Arkham City Escape

While the talk of the comic book world right now is the Man of Steel, the Caped Crusader has had a pretty good run lately.  The recent trilogy of movies directed by Christopher Nolan were critically acclaimed films that brought a realistic approach to Batman.  Both Arkham Asylum and Arkham City video games were not only great comic book games, they were great games period.  Cryptozoic is bringing Batman and all his villains to you in a two-player board game with Batman: Arkham City Escape.

The first thing you notice about the box is how big it is to accommodate the board that you’ll be playing on.  Measuring in at a foot and a half wide and a couple inches short of three feet long, it requires a longer table space than most other board games.  Two different board configurations are included, with one side used for the introductory games and the other used for more experienced players.  Each side is made up of hexes that show different locations throughout Gotham.  The artwork on the board is serviceable, and you won’t have any issues determining how each location is marked.

In Escape, one player plays as Batman and the other plays as the villains.  The goal of the game is to reach 10 victory points.  While both players have the same goal, they accomplish it differently.  Batman gains victory points by capturing villains, while the villain player tries to get 10 victory point worth of bad guys and hostages across the other side of the board.

Setup is relatively easy.  Each player has nine setup cards.  They shuffle their setup cards and randomly chooses five.  The ten cards are then shuffled together and then randomly placed on the board where a green question mark is.  These cards can be helpful to Batman, but they can also be villains that will start a fight with Batman, or Allies of Batman that can be taken hostage.  While it would be nice to have more setup cards, there is enough variety with the ones included that you won’t be sure which ones will be uncovered during the game.  There is also a certain amount of risk and reward to consider when encountering them.  They might be helpful to Batman, but they could be useful for the villains too.  It can help turn the tide for either side, but it also means that a face down villain must reveal himself.  If you need to gain the upper hand, revealing a setup card can make you or break you.

While Bruce Wayne can do a lot with his physical strength, this toys in the Utility Belt make him much more effective against the evil-doers.  A side board of the Utility Belt is provided, and it does match the gear aesthetically.  Toys he is able to carry include the Batarang, Batclaw, Line Launcher, Glide Kick, Explosive Gel, and Cryptographic Sequencer.  However, the Utility Belt can’t hold everything.  It only has four slots for holding these items, so tough choices have to be made.  Each one has a specific number of charges, so it’s not like you can use these as many times as you want.  Flipping these over during the game gives you the feeling that you are revealing the item to your opponent so they have an idea of what you are coming at them with, so you need to judge when to use it and when to keep it hidden for the right villain.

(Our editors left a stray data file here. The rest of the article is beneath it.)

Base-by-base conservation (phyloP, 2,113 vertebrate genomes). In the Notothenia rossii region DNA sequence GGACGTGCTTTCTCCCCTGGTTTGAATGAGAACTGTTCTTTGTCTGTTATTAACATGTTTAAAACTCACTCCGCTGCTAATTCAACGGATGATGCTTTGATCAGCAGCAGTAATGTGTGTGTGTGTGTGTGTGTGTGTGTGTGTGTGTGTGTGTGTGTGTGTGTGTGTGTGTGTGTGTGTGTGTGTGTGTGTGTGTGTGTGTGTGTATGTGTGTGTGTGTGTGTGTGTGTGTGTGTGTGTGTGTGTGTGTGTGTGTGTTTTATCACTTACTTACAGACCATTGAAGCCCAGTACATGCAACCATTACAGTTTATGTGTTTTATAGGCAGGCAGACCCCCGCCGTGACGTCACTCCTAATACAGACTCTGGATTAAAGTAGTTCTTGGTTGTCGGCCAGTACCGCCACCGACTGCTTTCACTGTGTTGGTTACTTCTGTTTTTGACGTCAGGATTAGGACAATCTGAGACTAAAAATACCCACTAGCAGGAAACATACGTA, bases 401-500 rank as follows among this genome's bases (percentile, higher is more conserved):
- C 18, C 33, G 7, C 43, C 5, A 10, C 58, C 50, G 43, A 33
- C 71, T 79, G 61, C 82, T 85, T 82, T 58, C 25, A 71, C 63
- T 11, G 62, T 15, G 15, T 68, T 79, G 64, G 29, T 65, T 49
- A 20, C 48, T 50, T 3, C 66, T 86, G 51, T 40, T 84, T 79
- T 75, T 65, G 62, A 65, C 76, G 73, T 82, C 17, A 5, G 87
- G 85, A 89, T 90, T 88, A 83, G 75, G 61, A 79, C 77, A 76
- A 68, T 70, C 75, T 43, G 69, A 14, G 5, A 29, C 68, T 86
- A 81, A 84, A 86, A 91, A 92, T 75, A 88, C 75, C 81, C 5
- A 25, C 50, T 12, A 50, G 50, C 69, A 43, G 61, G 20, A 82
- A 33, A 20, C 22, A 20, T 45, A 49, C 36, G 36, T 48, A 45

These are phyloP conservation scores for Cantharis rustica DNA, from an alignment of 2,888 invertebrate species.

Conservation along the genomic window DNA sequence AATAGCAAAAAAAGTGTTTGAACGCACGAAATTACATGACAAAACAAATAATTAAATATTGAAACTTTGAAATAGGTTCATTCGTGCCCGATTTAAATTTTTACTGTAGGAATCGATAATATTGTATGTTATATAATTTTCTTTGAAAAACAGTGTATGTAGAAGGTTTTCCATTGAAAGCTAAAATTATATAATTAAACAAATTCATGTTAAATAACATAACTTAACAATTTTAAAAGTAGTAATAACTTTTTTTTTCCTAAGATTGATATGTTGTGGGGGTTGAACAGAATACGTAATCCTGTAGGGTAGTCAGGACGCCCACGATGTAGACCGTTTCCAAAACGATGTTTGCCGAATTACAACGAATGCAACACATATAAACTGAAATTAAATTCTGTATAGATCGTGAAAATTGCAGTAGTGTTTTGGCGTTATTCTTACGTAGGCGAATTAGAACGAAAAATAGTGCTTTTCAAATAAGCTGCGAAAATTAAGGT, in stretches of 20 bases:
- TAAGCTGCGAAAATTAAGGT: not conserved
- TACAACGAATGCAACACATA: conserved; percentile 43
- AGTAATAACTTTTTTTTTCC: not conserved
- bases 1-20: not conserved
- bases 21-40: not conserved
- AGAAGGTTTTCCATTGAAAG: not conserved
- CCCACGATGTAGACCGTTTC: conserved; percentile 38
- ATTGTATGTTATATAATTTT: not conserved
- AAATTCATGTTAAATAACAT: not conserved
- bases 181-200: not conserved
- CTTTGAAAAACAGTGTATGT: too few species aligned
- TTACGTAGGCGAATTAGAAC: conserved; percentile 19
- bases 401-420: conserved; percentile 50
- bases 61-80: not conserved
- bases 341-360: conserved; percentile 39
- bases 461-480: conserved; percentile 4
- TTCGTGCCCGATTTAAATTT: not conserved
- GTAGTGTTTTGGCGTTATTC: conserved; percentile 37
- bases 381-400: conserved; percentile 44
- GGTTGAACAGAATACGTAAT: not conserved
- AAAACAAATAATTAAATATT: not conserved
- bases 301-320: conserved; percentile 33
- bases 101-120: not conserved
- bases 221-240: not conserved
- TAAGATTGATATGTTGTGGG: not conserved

The Ally Deck and Gargoyle cards are set to the side. The Batman figure is placed on the Bat signal space.  Finally each player shuffles their respective 40-card deck and draws five cards.  The villain player starts his turn.

The villain rolls four dice, and for each success rolled gains one action.  This can make the game difficult for the villain player with a bad string of dice rolls.  Rolling a single success can be frustrating and hamper your progress, while rolling three or four successes multiple times in a row can make movement across the opposite side of the board much easier.  The odds should balance out the number of successes, but actual results may vary.

The following actions can be performed by the villain player:

  • Placing up to five villains from your hand to the back row face down.
  • Moving all face down villains one space.
  • Moving a single face up villain up to two spaces.
  • Moving a single face up villain that has a hostage one space.
  • Drawing a card.

The villain player can also flip villain cards face up and play any free action cards without using an action.  When he ends his turn, he draws one villain card.

The Batman player has specific moves he can make as well, but he doesn’t have to roll dice to find out how many actions he can take.  Here are his options:

  • Moving Batman.
  • Flipping any Utility Belt gadgets face up.